Clyde Gateway is a large-scale regeneration programme which includes Dalmarnock. It is a partnership between Glasgow City Council, South Lanarkshire Council and Scottish Enterprise, backed by funding and direct support from the Scottish Government.[21] Residential developments in the area following the Commonwealth Games include Riverside,[22][23][24] a project on the site of the former large power station overlooking the river (approximately 550 homes for purchase and social rent),[25] and a site near the railway station (200 homes, in planning as of 2018).[26]

After the departure of all local retailers from the area, all that remained was a small shop which was set up by the workers in the Community Centre; This was a welcome boon for the area residents as the nearest shops were not within walking distance.[27] There is a petrol station on Dalmarnock Road and a car wash, with a pub a short distance further north past the railway station (this has been the location of a licensed premises under various names since the 1830s).[28][29][30] There are also a lot of small business units in the Nuneaton Street area and the Calder Millerfield factory which supplies meat-based products to the fast-food market.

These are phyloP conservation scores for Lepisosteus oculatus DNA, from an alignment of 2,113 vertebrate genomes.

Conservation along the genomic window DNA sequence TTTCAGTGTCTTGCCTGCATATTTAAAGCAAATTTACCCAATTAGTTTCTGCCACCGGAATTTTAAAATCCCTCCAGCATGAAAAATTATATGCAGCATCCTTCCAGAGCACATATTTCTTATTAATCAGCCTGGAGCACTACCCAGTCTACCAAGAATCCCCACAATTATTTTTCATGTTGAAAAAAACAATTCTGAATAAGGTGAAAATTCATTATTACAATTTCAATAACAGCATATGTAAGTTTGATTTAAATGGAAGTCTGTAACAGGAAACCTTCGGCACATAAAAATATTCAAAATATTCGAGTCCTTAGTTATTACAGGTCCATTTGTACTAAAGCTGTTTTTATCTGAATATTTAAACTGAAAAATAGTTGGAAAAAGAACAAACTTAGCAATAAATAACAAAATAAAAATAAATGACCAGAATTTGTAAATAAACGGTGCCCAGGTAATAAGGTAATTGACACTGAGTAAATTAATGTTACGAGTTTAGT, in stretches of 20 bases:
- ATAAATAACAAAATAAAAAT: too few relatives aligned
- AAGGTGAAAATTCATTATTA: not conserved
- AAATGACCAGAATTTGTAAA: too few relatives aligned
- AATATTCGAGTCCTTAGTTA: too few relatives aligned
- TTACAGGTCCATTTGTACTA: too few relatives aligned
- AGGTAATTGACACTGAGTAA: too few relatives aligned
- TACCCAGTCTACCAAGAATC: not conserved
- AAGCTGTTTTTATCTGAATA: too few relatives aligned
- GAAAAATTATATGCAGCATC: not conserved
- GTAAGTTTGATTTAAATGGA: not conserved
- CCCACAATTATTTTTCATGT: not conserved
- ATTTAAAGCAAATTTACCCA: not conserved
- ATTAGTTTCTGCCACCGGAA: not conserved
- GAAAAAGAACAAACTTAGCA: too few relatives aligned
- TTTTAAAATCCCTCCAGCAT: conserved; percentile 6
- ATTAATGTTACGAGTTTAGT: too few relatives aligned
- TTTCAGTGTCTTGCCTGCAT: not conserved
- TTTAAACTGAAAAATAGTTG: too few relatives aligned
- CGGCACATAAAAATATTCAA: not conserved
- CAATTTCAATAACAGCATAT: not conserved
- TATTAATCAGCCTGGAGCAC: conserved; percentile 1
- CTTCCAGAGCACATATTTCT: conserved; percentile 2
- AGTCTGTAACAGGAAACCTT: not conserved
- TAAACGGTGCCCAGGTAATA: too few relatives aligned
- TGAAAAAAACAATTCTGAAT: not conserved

The area once had four schools:[2] Springfield Road Primary, Springfield Primary, Riverside Secondary and Our Lady of Fatima RC Primary School on Springfield Road have now closed. There is still a 'Dalmarnock Primary School', but it is situated in nearby Bridgeton and should not be counted among the schools within the area. A new primary school[31] was developed by Glasgow City Council; Riverbank Primary School, opened in August 2019.[32]